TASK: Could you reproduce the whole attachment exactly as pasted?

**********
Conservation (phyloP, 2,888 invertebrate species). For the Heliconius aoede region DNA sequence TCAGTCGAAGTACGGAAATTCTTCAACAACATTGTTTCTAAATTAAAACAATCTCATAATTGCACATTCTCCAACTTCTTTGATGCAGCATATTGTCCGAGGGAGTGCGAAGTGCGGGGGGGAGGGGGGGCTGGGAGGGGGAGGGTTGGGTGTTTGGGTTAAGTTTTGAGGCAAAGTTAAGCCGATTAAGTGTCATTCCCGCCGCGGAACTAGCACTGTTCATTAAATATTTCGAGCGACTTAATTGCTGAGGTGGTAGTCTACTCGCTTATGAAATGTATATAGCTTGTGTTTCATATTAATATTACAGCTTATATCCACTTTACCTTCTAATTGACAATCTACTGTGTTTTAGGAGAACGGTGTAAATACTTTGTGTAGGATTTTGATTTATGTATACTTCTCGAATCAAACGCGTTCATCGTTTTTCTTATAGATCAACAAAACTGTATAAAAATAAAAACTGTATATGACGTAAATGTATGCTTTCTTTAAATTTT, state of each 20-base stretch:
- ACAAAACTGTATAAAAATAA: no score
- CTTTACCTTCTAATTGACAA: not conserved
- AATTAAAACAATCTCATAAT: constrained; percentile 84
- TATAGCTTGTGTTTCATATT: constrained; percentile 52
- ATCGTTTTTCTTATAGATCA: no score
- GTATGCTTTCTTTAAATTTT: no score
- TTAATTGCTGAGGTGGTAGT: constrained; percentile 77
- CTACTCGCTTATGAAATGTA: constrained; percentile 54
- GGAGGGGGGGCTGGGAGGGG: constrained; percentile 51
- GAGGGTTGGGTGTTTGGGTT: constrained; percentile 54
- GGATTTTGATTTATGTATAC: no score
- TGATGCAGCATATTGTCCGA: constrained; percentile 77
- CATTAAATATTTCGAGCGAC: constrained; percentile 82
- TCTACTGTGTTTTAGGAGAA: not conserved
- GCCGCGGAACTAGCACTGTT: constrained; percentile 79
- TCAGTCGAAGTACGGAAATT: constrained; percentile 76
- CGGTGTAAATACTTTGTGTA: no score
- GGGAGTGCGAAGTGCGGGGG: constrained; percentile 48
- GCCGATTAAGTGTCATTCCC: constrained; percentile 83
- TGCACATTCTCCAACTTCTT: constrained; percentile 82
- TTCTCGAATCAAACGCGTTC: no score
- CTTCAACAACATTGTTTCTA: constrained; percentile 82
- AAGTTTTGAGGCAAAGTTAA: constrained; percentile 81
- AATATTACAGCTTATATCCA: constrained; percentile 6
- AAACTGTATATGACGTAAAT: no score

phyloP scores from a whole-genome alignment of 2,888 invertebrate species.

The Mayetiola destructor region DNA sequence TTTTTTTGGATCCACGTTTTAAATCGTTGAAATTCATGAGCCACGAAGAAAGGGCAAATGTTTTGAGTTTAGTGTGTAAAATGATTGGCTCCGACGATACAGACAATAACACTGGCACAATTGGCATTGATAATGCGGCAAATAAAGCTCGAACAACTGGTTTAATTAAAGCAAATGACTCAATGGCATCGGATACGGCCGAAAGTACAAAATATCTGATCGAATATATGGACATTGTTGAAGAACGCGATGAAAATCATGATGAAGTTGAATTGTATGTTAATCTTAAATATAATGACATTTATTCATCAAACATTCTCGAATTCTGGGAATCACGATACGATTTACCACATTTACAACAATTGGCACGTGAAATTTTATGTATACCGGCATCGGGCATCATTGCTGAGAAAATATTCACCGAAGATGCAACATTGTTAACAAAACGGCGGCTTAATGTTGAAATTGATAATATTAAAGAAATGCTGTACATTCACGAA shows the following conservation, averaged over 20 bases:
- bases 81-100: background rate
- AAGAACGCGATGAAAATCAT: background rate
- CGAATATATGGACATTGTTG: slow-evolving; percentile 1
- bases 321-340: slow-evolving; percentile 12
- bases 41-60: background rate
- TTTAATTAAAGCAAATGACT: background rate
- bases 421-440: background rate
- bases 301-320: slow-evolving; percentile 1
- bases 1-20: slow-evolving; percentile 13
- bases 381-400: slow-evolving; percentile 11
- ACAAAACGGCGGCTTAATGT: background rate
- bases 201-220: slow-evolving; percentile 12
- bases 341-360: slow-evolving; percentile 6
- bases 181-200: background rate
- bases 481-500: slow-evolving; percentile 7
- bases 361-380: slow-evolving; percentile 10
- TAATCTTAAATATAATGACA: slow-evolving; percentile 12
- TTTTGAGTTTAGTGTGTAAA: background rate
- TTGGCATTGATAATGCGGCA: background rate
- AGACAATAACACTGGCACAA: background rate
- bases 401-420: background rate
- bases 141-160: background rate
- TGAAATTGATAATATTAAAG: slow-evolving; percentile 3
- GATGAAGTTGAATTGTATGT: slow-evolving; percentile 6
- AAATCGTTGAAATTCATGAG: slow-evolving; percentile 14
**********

Conservation (phyloP, 2,888 invertebrate species). For the Heliconius aoede region DNA sequence TCAGTCGAAGTACGGAAATTCTTCAACAACATTGTTTCTAAATTAAAACAATCTCATAATTGCACATTCTCCAACTTCTTTGATGCAGCATATTGTCCGAGGGAGTGCGAAGTGCGGGGGGGAGGGGGGGCTGGGAGGGGGAGGGTTGGGTGTTTGGGTTAAGTTTTGAGGCAAAGTTAAGCCGATTAAGTGTCATTCCCGCCGCGGAACTAGCACTGTTCATTAAATATTTCGAGCGACTTAATTGCTGAGGTGGTAGTCTACTCGCTTATGAAATGTATATAGCTTGTGTTTCATATTAATATTACAGCTTATATCCACTTTACCTTCTAATTGACAATCTACTGTGTTTTAGGAGAACGGTGTAAATACTTTGTGTAGGATTTTGATTTATGTATACTTCTCGAATCAAACGCGTTCATCGTTTTTCTTATAGATCAACAAAACTGTATAAAAATAAAAACTGTATATGACGTAAATGTATGCTTTCTTTAAATTTT, state of each 20-base stretch:
- ACAAAACTGTATAAAAATAA: no score
- CTTTACCTTCTAATTGACAA: not conserved
- AATTAAAACAATCTCATAAT: constrained; percentile 84
- TATAGCTTGTGTTTCATATT: constrained; percentile 52
- ATCGTTTTTCTTATAGATCA: no score
- GTATGCTTTCTTTAAATTTT: no score
- TTAATTGCTGAGGTGGTAGT: constrained; percentile 77
- CTACTCGCTTATGAAATGTA: constrained; percentile 54
- GGAGGGGGGGCTGGGAGGGG: constrained; percentile 51
- GAGGGTTGGGTGTTTGGGTT: constrained; percentile 54
- GGATTTTGATTTATGTATAC: no score
- TGATGCAGCATATTGTCCGA: constrained; percentile 77
- CATTAAATATTTCGAGCGAC: constrained; percentile 82
- TCTACTGTGTTTTAGGAGAA: not conserved
- GCCGCGGAACTAGCACTGTT: constrained; percentile 79
- TCAGTCGAAGTACGGAAATT: constrained; percentile 76
- CGGTGTAAATACTTTGTGTA: no score
- GGGAGTGCGAAGTGCGGGGG: constrained; percentile 48
- GCCGATTAAGTGTCATTCCC: constrained; percentile 83
- TGCACATTCTCCAACTTCTT: constrained; percentile 82
- TTCTCGAATCAAACGCGTTC: no score
- CTTCAACAACATTGTTTCTA: constrained; percentile 82
- AAGTTTTGAGGCAAAGTTAA: constrained; percentile 81
- AATATTACAGCTTATATCCA: constrained; percentile 6
- AAACTGTATATGACGTAAAT: no score

phyloP scores from a whole-genome alignment of 2,888 invertebrate species.

The Mayetiola destructor region DNA sequence TTTTTTTGGATCCACGTTTTAAATCGTTGAAATTCATGAGCCACGAAGAAAGGGCAAATGTTTTGAGTTTAGTGTGTAAAATGATTGGCTCCGACGATACAGACAATAACACTGGCACAATTGGCATTGATAATGCGGCAAATAAAGCTCGAACAACTGGTTTAATTAAAGCAAATGACTCAATGGCATCGGATACGGCCGAAAGTACAAAATATCTGATCGAATATATGGACATTGTTGAAGAACGCGATGAAAATCATGATGAAGTTGAATTGTATGTTAATCTTAAATATAATGACATTTATTCATCAAACATTCTCGAATTCTGGGAATCACGATACGATTTACCACATTTACAACAATTGGCACGTGAAATTTTATGTATACCGGCATCGGGCATCATTGCTGAGAAAATATTCACCGAAGATGCAACATTGTTAACAAAACGGCGGCTTAATGTTGAAATTGATAATATTAAAGAAATGCTGTACATTCACGAA shows the following conservation, averaged over 20 bases:
- bases 81-100: background rate
- AAGAACGCGATGAAAATCAT: background rate
- CGAATATATGGACATTGTTG: slow-evolving; percentile 1
- bases 321-340: slow-evolving; percentile 12
- bases 41-60: background rate
- TTTAATTAAAGCAAATGACT: background rate
- bases 421-440: background rate
- bases 301-320: slow-evolving; percentile 1
- bases 1-20: slow-evolving; percentile 13
- bases 381-400: slow-evolving; percentile 11
- ACAAAACGGCGGCTTAATGT: background rate
- bases 201-220: slow-evolving; percentile 12
- bases 341-360: slow-evolving; percentile 6
- bases 181-200: background rate
- bases 481-500: slow-evolving; percentile 7
- bases 361-380: slow-evolving; percentile 10
- TAATCTTAAATATAATGACA: slow-evolving; percentile 12
- TTTTGAGTTTAGTGTGTAAA: background rate
- TTGGCATTGATAATGCGGCA: background rate
- AGACAATAACACTGGCACAA: background rate
- bases 401-420: background rate
- bases 141-160: background rate
- TGAAATTGATAATATTAAAG: slow-evolving; percentile 3
- GATGAAGTTGAATTGTATGT: slow-evolving; percentile 6
- AAATCGTTGAAATTCATGAG: slow-evolving; percentile 14